3. Nah, everything is peachy keen with the NFL as you’ve stated and Mark Cuban is just a dope with zero business sense, less intelligence than you, and didn’t ya know, witness the building up and collapse of the tech bubble in the early 2000s. How about another wacky draft scenario about the Texans from your newly christened “expert” Pancakes McClain? Lord knows we haven’t enough, zero aspect of the NFL could ever be over saturated.

  4. No professional sports league – or any other business entity for that matter – can tolerate the costs, both monetary and in terms of brand damage, of allowing a clear-cut racist to be in a leadership position.

    No matter what the NBA does or doesn’t do, Sterling’s tenure as owner is over. It’s just a matter of how long it takes for it to formally end. He has alienated a huge portion of both his employees and his customer base. Advertisers and sponsors will stay away, as will free agents and trade prospects. And for those who he might lure to the Clippers, he’s going to have to pay a lot more to get them – the Donald Sterling tax – because now people hate him. Even if the NBA did nothing, the marketplace will ensure that Sterling won’t be able to run the team for very long. And all of this makes the NBA look weak, its entire brand looking worse, and their shared profits weaker.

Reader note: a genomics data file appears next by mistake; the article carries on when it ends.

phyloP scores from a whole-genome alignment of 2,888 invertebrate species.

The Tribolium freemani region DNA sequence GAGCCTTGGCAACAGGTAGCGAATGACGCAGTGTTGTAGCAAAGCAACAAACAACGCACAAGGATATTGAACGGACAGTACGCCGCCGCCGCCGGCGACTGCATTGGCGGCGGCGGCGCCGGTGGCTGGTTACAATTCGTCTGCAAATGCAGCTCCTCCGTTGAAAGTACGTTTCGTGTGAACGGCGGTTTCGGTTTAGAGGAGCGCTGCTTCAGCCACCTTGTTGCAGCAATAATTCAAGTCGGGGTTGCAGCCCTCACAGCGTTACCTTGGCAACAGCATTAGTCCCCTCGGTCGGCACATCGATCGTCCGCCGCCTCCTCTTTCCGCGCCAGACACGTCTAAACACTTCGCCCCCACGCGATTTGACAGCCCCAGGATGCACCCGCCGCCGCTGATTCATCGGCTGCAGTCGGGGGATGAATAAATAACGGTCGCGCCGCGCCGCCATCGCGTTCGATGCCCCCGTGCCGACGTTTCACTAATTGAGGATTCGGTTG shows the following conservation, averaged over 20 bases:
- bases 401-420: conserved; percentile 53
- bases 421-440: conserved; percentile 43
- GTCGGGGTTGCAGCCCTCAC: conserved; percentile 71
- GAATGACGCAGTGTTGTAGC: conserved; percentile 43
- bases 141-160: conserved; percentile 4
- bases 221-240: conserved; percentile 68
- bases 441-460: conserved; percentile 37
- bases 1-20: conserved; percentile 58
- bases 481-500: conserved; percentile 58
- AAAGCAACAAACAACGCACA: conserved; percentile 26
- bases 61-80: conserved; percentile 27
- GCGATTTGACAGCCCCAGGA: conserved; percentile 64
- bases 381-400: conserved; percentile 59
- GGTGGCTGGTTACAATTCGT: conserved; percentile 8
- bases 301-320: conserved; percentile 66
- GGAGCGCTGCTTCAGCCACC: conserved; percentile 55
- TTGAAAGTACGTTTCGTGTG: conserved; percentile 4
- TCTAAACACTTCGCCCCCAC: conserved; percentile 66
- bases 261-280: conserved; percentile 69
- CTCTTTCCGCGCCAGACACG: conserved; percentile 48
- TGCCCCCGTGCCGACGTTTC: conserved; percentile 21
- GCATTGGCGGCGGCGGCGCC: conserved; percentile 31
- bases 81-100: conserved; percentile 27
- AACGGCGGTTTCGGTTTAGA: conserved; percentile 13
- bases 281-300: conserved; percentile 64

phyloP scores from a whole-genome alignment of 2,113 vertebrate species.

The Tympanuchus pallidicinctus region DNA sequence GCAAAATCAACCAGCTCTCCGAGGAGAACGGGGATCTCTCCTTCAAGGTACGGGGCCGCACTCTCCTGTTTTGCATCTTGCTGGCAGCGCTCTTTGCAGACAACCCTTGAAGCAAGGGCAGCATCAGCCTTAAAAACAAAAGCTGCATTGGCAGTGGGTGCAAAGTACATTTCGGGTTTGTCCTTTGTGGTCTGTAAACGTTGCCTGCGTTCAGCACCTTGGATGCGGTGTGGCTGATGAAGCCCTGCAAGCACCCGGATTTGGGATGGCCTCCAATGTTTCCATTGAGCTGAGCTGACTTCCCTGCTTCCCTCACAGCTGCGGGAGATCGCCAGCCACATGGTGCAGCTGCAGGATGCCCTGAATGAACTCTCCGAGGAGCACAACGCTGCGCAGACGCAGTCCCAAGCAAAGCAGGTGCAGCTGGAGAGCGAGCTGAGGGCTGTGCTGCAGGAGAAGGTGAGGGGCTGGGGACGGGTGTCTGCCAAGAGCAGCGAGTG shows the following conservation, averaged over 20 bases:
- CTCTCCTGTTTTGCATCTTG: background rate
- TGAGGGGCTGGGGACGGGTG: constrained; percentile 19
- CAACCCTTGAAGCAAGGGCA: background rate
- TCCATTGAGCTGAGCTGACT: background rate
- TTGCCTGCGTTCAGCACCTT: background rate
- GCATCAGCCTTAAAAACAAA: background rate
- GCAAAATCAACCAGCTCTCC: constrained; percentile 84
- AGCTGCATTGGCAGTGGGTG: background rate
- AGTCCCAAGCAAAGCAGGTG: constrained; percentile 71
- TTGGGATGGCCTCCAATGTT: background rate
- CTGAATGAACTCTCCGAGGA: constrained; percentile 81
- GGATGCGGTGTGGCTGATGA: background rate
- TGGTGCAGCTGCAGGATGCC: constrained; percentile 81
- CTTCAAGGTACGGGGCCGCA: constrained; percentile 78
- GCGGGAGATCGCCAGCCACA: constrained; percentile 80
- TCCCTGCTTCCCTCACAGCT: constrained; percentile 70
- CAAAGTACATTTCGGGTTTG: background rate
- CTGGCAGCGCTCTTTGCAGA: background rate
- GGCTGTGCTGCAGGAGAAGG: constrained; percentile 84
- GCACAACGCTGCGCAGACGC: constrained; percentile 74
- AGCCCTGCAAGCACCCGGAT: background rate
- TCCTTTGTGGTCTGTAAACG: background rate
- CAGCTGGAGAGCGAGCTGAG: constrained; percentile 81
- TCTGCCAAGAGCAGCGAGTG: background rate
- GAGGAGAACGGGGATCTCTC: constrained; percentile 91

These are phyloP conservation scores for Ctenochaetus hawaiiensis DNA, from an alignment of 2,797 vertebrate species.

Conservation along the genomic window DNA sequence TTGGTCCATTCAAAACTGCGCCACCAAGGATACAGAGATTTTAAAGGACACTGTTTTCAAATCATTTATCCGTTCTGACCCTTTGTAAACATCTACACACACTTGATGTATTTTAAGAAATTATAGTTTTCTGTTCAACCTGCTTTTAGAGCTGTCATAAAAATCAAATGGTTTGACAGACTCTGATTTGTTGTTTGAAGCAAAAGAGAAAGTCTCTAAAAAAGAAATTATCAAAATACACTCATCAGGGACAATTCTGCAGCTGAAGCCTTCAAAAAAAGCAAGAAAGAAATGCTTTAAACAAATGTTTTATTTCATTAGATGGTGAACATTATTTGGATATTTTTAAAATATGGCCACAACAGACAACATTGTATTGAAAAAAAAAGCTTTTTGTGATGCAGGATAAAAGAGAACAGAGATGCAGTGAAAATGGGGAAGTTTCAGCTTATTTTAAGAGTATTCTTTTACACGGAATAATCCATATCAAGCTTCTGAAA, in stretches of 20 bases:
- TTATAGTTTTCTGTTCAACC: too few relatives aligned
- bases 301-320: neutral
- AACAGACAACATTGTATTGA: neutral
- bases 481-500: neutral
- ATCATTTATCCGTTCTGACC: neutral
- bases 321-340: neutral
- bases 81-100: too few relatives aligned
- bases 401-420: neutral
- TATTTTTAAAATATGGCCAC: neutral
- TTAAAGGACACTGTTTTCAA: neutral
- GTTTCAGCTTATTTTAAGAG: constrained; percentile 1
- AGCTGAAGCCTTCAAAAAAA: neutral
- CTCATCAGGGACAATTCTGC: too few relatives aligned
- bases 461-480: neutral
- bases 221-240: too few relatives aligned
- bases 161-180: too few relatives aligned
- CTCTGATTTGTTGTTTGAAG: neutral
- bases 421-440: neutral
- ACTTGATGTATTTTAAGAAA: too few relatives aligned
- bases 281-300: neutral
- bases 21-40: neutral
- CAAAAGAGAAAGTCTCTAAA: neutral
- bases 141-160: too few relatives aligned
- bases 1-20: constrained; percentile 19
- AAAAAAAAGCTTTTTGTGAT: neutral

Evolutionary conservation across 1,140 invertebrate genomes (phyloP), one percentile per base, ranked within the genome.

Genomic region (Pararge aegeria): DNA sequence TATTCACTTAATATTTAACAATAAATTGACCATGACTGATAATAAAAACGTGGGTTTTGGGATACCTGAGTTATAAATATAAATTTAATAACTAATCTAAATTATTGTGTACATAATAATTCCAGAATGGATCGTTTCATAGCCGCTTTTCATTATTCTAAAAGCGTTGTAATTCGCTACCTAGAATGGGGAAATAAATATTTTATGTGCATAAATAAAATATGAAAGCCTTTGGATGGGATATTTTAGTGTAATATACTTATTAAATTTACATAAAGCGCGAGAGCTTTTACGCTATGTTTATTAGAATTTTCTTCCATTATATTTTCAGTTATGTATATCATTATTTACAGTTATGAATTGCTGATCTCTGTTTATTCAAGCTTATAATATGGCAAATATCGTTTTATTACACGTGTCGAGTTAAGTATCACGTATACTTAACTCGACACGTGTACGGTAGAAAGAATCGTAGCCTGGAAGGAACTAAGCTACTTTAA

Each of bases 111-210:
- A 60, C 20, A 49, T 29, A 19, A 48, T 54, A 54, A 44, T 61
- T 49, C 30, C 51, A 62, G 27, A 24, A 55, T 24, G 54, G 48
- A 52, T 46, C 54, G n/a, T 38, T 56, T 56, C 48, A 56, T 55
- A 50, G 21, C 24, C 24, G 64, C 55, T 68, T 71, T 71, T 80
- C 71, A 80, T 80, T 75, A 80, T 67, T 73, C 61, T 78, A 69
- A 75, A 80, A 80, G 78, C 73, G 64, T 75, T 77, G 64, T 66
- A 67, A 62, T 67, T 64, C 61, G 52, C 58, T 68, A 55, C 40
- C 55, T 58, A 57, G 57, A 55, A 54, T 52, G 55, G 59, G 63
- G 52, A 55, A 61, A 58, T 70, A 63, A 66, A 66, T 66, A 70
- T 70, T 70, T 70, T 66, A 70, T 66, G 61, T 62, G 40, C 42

It only takes one racist jerk to hurt a lot of people – not just in the heart but also in the wallet. Goodell needs to make sure there are no crusty old Steeling types in his midst.

  5. Yet…Donald Stirling’s gold-digging girlfriend is of both black and Hispanic descent. Hmmmm…

    Some people in this world provide a very laudable example of how to carry one’s self with dignity and respect, while other people provide us with a very clear example of how NOT to act. Both are necessary for the rest of us to learn from…so thanks for being a complete moron Donald.